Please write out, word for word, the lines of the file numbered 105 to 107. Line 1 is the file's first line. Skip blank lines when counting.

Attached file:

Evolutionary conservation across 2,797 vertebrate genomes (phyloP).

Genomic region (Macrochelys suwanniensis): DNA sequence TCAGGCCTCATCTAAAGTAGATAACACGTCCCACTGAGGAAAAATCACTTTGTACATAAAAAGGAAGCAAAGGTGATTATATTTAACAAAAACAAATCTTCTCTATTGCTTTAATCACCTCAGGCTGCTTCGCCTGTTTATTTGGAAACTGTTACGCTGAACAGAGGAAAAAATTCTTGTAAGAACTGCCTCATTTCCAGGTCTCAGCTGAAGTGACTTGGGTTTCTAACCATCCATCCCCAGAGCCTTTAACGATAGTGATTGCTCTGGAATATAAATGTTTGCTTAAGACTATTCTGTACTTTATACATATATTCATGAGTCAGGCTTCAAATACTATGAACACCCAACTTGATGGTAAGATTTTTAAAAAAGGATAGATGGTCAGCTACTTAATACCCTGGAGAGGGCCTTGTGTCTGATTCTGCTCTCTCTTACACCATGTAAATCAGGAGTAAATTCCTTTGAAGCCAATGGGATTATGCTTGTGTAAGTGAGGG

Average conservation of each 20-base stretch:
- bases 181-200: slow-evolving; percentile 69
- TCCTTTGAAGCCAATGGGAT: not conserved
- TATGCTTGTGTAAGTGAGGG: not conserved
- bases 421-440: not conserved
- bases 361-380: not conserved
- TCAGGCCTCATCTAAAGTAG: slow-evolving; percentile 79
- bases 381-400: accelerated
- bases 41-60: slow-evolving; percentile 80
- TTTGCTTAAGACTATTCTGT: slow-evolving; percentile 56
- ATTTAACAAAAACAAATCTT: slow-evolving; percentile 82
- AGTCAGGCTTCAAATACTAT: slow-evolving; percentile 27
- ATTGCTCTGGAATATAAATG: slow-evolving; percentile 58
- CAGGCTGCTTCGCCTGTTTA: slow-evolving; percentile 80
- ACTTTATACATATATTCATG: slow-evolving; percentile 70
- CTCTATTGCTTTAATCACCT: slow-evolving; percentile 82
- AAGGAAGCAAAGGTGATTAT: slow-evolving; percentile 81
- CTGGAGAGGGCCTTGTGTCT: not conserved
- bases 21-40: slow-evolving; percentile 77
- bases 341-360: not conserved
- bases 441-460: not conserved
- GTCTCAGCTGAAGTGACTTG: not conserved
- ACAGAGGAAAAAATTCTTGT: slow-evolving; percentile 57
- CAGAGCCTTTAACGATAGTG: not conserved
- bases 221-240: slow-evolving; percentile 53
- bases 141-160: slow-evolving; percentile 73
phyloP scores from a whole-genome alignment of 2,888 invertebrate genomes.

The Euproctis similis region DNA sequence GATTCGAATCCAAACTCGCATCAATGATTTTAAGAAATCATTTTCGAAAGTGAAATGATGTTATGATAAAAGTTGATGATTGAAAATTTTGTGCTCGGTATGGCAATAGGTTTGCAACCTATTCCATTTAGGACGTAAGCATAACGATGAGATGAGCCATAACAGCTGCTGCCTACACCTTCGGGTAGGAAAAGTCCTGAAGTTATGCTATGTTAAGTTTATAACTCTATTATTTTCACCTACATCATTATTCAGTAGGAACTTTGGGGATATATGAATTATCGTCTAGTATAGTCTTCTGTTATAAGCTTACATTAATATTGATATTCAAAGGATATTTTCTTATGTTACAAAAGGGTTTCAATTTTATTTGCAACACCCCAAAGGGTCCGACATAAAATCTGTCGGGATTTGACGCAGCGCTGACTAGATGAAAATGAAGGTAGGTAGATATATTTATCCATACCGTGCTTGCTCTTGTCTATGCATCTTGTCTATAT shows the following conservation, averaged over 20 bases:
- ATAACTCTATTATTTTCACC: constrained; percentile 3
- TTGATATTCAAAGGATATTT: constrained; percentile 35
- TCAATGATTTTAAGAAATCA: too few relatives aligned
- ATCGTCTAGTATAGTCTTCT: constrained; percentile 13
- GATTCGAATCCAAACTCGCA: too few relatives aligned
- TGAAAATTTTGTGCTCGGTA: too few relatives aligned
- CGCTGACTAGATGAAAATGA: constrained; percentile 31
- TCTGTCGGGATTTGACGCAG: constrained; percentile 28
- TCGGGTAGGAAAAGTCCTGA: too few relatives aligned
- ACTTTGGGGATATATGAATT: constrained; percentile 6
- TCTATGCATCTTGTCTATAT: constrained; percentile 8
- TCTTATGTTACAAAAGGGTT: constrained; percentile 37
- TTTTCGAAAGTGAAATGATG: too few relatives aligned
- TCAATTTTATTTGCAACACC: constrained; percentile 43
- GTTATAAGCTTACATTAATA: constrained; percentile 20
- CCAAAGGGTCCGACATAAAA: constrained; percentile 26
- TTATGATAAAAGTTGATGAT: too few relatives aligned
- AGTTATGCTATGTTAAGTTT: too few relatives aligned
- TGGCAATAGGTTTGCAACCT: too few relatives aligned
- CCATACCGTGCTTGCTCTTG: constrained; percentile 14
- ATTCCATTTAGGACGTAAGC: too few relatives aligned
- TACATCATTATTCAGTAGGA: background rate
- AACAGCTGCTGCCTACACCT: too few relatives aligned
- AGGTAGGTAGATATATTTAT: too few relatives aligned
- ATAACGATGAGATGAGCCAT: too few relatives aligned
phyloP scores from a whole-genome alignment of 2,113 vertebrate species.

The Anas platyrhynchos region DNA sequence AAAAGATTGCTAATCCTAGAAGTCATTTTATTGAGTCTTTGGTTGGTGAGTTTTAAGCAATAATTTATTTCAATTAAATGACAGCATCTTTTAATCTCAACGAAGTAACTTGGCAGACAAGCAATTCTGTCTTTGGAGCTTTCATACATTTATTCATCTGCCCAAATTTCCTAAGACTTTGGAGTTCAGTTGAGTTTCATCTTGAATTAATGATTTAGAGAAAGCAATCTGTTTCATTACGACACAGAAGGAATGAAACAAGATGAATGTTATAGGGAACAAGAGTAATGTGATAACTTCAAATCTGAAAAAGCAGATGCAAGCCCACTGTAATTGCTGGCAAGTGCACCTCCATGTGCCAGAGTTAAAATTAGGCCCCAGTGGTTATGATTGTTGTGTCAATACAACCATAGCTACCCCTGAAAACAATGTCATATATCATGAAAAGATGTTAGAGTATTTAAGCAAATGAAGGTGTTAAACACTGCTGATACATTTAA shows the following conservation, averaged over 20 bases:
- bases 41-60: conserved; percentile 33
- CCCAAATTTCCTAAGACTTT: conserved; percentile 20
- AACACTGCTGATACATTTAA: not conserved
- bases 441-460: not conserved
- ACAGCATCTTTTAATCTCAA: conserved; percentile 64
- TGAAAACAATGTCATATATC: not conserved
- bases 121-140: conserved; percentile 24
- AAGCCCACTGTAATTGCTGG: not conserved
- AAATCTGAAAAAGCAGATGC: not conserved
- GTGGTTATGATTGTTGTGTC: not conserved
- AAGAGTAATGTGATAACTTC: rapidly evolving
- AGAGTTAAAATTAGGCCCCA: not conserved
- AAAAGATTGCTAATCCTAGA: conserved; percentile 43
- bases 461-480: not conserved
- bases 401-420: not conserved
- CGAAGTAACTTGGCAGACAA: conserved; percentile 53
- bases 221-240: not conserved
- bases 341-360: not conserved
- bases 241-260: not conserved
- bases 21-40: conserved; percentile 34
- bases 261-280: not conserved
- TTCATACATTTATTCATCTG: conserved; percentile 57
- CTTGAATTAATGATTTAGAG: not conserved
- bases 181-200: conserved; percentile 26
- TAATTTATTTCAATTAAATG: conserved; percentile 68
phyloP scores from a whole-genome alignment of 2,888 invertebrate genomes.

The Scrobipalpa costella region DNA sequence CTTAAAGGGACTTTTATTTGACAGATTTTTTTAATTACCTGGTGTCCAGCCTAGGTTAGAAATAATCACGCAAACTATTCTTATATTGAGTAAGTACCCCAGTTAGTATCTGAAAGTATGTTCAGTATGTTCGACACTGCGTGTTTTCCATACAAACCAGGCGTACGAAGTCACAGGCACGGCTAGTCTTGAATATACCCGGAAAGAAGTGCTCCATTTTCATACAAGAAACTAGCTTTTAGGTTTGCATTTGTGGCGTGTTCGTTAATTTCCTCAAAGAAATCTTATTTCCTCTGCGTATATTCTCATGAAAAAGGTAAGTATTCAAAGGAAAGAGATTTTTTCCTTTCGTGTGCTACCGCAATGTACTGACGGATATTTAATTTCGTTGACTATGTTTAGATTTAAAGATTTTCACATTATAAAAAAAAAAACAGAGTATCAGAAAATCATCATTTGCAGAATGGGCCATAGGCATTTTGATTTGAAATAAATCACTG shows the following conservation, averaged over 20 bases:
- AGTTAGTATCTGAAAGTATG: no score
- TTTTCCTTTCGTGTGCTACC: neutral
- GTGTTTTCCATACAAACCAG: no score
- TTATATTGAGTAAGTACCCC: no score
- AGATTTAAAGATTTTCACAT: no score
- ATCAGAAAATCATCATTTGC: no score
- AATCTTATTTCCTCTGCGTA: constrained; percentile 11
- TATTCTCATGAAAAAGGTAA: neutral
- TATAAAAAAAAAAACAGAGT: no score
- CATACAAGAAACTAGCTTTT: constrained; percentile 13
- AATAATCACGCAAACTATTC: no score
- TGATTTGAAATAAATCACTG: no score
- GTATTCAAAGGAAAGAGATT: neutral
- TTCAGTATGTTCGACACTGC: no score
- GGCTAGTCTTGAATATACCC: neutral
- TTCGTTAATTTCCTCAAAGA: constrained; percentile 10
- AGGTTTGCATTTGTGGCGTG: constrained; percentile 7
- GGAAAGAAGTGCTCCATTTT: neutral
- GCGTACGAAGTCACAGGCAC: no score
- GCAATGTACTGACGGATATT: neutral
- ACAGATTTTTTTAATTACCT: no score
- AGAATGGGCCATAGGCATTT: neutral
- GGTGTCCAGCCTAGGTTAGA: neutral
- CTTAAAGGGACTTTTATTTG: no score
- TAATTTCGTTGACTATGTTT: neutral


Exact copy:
- ACAGATTTTTTTAATTACCT: no score
- AGAATGGGCCATAGGCATTT: neutral
- GGTGTCCAGCCTAGGTTAGA: neutral